Marta Churchwell: Crystal Bridges honors iconic photographer Ansel Adams | Lifestyles

Emilee Geist

BENTONVILLE, Ark. — When I was a fledgling shutterbug in my 20s, I was entranced by the style and techniques of iconic photographer Ansel Adams. His black and white photographs of the American West captivated me with their use of light and contrast, making them nearly mystical in their stunning […]

BENTONVILLE, Ark. — When I was a fledgling shutterbug in my 20s, I was entranced by the style and techniques of iconic photographer Ansel Adams.

His black and white photographs of the American West captivated me with their use of light and contrast, making them nearly mystical in their stunning beauty. I was smitten with his style. I worked at developing an eye for stark plays of light as I searched for the right angle to snap a photograph. In my darkroom, I tried his techniques for deepening contrast to capture more drama in my photographs. Still, I knew I could only dream of rising to the level of expertise he had accomplished in black and white photography.

I caught myself once again acutely studying his style and techniques when I visited “Ansel Adams in Our Time,” the latest focus exhibit at Crystal Bridges Museum of American Art. The exhibit, organized by the Museum of Fine Arts in Boston, is on view until Jan. 3.

While the backbone of the exhibit is Adams’ photographs, his works are displayed alongside the photographs of 24 of his predecessors and successors — Carleton Watkins, Mark Klett and Trevor Paglen among them — who echo his style. Of the exhibit’s 100 pieces, 80 of them are by these photographers, who help give perspective to Adams’ work and expose its timelessness. The photographs span from the 19th century to today, and they feature Adams’ most iconic photographs of national parks, including “Moon and Half Dome, Yosemite National Park,” “Clearing Winter Storm, Yosemite National Park,” and “The Tetons and Snake River, Grand Teton National Park, Wyoming.”

As a survey of Adams’ four decades of photographic work, the exhibit focuses primarily on what built his fame — his photographs of national parks. This transforms it into a documentary exhibition of the American West and its parks. Through primarily black and white photographs, Adams and the other photographers give testimony to the grandeur of our parks and the importance of preserving them.

Exhibit story boards explain that photography played a critical role in establishment of our national parks. When our earliest parks — Yellowstone and Yosemite — were established in the 19th century, their dramatic views that were captured by photographers drew much public response. Ultimately, it led the government to take action to protect them from private development. With this, Adams recognized the power of photographs as tools for environmental activism.

In 1941, Adams was commissioned by the U.S. Department of Interior to photograph our national parks, but the project was cut short by World War II. He later received a Guggenheim Fellowship to do the work.

While the exhibit includes photographs from Yellowstone, Olympic, Mesa Verde, Carlsbad, and Kings Canyon national parks, among others, its most recognizable photographs are of Yosemite, a visual and emotional touchstone for Adams. His photographs of its spectacular granite peaks, lakes, rivers, and waterfalls inspired the public to visit the park in growing numbers.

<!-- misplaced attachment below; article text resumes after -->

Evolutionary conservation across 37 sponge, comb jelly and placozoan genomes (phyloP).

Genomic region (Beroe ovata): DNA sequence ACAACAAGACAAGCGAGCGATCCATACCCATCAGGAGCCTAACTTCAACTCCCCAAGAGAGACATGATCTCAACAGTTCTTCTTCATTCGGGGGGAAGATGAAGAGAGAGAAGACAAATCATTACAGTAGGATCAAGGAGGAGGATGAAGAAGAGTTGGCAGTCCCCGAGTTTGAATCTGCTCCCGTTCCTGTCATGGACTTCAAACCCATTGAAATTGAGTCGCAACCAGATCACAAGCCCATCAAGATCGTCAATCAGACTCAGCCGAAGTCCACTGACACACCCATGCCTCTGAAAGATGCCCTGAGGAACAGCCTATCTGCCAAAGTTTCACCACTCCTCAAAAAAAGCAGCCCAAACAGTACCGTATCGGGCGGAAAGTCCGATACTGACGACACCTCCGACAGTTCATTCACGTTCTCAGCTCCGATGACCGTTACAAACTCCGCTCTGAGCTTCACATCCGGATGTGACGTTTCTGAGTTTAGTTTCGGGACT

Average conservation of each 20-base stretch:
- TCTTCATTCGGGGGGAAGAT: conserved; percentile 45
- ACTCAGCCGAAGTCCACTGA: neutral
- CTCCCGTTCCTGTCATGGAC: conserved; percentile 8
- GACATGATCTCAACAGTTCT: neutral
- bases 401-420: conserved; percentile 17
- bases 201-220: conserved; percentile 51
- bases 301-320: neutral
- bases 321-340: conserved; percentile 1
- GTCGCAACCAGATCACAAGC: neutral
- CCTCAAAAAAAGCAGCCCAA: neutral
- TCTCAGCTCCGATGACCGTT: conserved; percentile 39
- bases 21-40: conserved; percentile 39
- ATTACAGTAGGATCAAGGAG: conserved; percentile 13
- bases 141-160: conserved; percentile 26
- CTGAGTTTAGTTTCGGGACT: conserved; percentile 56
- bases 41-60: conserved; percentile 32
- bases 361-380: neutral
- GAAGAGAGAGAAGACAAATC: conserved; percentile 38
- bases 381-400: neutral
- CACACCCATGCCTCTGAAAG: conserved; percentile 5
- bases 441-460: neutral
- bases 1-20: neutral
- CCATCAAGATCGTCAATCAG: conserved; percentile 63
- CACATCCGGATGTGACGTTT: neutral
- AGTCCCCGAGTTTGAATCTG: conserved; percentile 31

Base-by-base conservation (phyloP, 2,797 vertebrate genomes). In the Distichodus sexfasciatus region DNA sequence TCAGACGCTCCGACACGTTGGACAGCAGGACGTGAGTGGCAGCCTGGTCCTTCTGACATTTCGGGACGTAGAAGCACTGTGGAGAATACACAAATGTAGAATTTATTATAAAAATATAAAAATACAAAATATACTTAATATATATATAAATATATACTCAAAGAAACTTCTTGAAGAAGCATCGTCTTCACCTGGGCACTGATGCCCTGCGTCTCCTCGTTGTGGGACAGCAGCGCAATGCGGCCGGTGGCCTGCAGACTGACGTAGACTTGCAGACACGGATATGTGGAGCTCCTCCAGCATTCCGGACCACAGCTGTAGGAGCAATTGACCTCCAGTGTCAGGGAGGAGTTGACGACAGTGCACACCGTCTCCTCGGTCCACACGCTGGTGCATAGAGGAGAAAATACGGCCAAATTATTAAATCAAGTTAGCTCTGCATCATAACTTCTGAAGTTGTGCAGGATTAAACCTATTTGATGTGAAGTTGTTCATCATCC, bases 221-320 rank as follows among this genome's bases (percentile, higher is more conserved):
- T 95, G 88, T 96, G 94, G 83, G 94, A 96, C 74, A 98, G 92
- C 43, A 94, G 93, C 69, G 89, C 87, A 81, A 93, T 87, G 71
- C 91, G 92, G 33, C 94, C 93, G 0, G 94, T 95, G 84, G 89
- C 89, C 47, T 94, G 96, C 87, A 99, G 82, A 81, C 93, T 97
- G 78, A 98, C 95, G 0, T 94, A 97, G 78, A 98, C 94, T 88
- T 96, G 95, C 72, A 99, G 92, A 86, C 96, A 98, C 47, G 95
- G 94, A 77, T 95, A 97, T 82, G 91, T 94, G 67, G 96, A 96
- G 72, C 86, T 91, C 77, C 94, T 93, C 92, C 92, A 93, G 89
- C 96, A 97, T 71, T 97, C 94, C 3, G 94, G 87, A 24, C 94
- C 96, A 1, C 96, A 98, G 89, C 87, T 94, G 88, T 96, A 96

The treachery Adams endured to capture these photos is documented in an exhibit video by his wife, Virginia Best Adams, an intrepid mountaineer. It shows difficult clambering up granite, ice and snow using climbing ropes to achieve the best vantage points for photographs. Sometimes, it placed Adams in precarious, nearly cliff-hanging positions. A story board also details how he waited a week in an Alaska ranger’s station until the weather was perfect to snap photos. These are the makings of a quintessential photographer who gains enduring fame.

Although Adams focused primarily on pristine wilderness images throughout his career, he did divert from the natural world to shoot urban landscapes, a few of which are included in the exhibit. They feature urban sprawl, freeways, graffiti, ghost towns, and dispossessed inhabitants of those places. It includes some of his rare color photographs, a series of San Francisco’s Golden Gate Bridge.

This is an exhibit of stunning landscapes that speak of the importance of preserving our natural settings and national parks. While black and white photography may not appeal to some people, it is used so effectively that it creates drama that may be lost if it were in color.

Tickets for the exhibit are $12 for non-members and free for members, veterans and children age 18 and younger. Timed visits are being scheduled to meet the state’s limited capacity guidelines under the coronavirus. These may be scheduled through the museum website, Masks are required in the museum.

The museum also recently opened its second season of the North Forest Lights, a nighttime outdoor exhibition set along its walking trails. This is a light and sound experience of five installations immersed in the woods.

While I found it a mystical and somewhat meditative experience, its setting in the darkness created some difficulty.

While the main trail is well lit, the secondary paths to the installations are not. It’s difficult to find them without the help of museum guides. At one installation, I lost the curve of the trail and ended up walking into the woods. After finding the trail again, I almost stumbled over someone who I could not see sitting on the ground.

The exhibit is open after sunset Friday through Sunday, and it also requires timed visits. Tickets are $22 for non-members; $15 for members; $10 for youth ages 7 to 18; $7 for members ages 7 to 18; and free for ages 6 and younger. It runs to next April.

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